TW: help! I’m triggered

I’ve just triggered myself in a big way.

I read a post on a forum for people with personality disordered parents and the post explains how our parents start life abused or neglected and then unconsciously project shit onto us… then we leave them and they have to deal with that neglect and pain once more.

The post spoke about how sad and sorry she felt for her mother.

And now I’m totally triggered and feeling the same. Shit.

I know that it’s not my job to fix her or fix things but the thought that she felt the same way I did as a child and that I could now be repeating that pain for her makes me feel TERRIBLE.

8 thoughts on “TW: help! I’m triggered

  1. I understand how you feel, but it’s not your job to rescue your mother. From what I have read and heard NPD is extremely complex. You’re not abusing her by looking after yourself. Without therapy you could have repeated the cycle, but you’re breaking it instead. It’s extremely difficult to love someone and empathise with them, but also be damaged and angry by their treatment of you. Massive inner conflict.

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    1. Thank you. I know I’m preventing the cycle from repeating, just I sometimes feel like I’m being stubborn by thinking an apology means more to me than a relationship with my mother.

      You’re right, empathising with someone that hurts you is such a hard concept to understand. Trauma bonding? X

      Liked by 1 person

  2. Oh gosh, can I ever relate to this. I’m not sure I have any words to help you in this moment. I really wish I did. It’s beautiful that you can feel compassion towards her and what she might have or might be going through. That makes you a good person. But if the relationship is toxic and unhealthy for you you can’t engage to try to fix it or her, as much as you want to. You need to take care of your needs first. And she has to go through her own process of healing as well, on her own, just like you are. They need to take on that responsibility for themselves. Enabling, conceding, conforming, whatever… to alleviate, disregard, or ignore what has happened so they aren’t hurting anymore can just end up enabling an abuse cycle to continue. Super unhealthy. I know you don’t want her to hurt or feel bad. But sometimes the most loving thing we can do for someone who hurts us is to set the boundaries needed and then pray for God to take the wheel to help them heal. I’m so sorry you are struggling with this. I waver with these types of emotions daily with regards to my relationship with my parents who abused and neglected me. It’s hard.

    Liked by 1 person

    1. Thank you so much for writing this. Your reply really helped me to see a bit more clearly.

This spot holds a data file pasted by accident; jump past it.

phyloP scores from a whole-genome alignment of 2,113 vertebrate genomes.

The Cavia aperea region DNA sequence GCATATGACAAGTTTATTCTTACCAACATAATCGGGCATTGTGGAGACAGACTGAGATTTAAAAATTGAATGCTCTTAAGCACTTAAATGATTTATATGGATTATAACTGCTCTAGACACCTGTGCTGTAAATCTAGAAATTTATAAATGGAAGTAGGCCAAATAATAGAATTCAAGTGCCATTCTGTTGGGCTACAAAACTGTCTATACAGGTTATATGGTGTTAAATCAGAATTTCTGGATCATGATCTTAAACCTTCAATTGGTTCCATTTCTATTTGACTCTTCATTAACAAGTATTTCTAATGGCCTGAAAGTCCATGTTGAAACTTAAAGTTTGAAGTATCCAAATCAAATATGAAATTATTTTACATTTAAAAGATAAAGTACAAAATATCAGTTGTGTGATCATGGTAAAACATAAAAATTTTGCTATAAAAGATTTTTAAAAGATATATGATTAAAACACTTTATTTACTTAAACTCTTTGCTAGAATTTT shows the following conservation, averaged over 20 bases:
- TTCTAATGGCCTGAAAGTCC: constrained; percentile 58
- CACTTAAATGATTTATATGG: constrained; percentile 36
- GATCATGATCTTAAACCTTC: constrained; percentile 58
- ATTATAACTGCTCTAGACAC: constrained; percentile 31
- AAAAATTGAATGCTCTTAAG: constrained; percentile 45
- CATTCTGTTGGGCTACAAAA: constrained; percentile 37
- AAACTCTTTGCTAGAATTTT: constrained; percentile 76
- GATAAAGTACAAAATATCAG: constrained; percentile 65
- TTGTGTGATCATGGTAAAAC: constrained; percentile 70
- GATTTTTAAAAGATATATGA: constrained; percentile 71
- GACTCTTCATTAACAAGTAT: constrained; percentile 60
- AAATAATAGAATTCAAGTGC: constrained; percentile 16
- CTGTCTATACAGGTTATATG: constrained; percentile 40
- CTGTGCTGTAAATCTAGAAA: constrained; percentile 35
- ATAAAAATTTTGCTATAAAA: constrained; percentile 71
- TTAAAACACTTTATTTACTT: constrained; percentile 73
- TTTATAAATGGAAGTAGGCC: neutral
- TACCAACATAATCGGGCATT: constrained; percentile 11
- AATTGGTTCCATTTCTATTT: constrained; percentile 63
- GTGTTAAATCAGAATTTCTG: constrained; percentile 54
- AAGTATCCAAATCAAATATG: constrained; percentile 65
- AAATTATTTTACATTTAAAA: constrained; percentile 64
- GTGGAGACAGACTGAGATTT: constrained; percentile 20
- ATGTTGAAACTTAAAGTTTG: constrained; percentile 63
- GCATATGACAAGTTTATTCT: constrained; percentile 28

You’re right, I DO want to fix her and I DO want to fix it all and I can’t. And that truly sucks. She will never go through any kind of healing journey, she will never look at herself and see anything negative, never…. so I know there’s no hope.

      I don’t often feel this way, i haven’t been hugely compassionate towards her until I read that post earlier and then I felt truly awful for what I’m doing. I don’t want to cause her pain. Even though she’s caused and is causing me lots of it, I don’t feel like I want revenge or payback, I just want an acceptance and a sorry, that’s all. I want to be made to feel that my feelings matter to her.


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  3. I want all those things too!! It’s crushing. I also experience the guilt your are sitting in. I think that’s what they want sometimes. It’s part of the abuse and neglect and resistance to looking at themselves. If they can succeed at getting ya to look inward and elusive WE are the one at fault, then they never have to look at or accept they are the ones who are at fault and need change. Don’t fall for it or get sucked back in to the mental mess. Stay your course. Hold your boundaries (which is not an awful thing to do…it’s wise and healthy) and grieve the loss. It’s messy. I’m so sorry you feel this too.


  4. I think finding compassion and understanding and maybe even empathy for your mum is a really good thing. It gives you balance. It doesn’t negate what she did to you, all that still lies with her, whether she meant to hurt you or not. And it doesn’t mean you have to forgive her or put up with her lack of boundaries. It just means that you can understand why what happened happened and that might give you some peace.
    I’m sorry that article triggered you though, it’s horrible to feel like that.

    Liked by 1 person

    1. I’m struggling to hold both of these things…. how can you understand and empathise and still keep the distance and boundaries ? It’s so hard.

      I’ve ended up crying over wanting it all fixed tonight and I haven’t done that in months and months. X


  5. I know this post is a few days old, but I just wanted to say that one of the reasons for keeping the distance, even though it hurts both of you, is for the children you one day hope to have. It’s not about punishing your Mum or not having compassion, but it is an important part of ensuring you don’t pass this on to another generation.I thought I would NEVER behave like my own parents when I had my daughter, but it is such a battle to not parent the way I was parented – this healing work you are doing is essential, otherwise it is all-too-easy to fall into dysfunctional ways of relating with our children, especially when they trigger so much about our own experiences. It is about stopping the cycle, so it’s bigger than us and our childhood and our own mothers, it’s about generations of traumatic narcissism coming to an end. I hope that’s what I’m managing at least!

    I read a really useful article about this, I’ll try and find the link and whatsapp it to you xx


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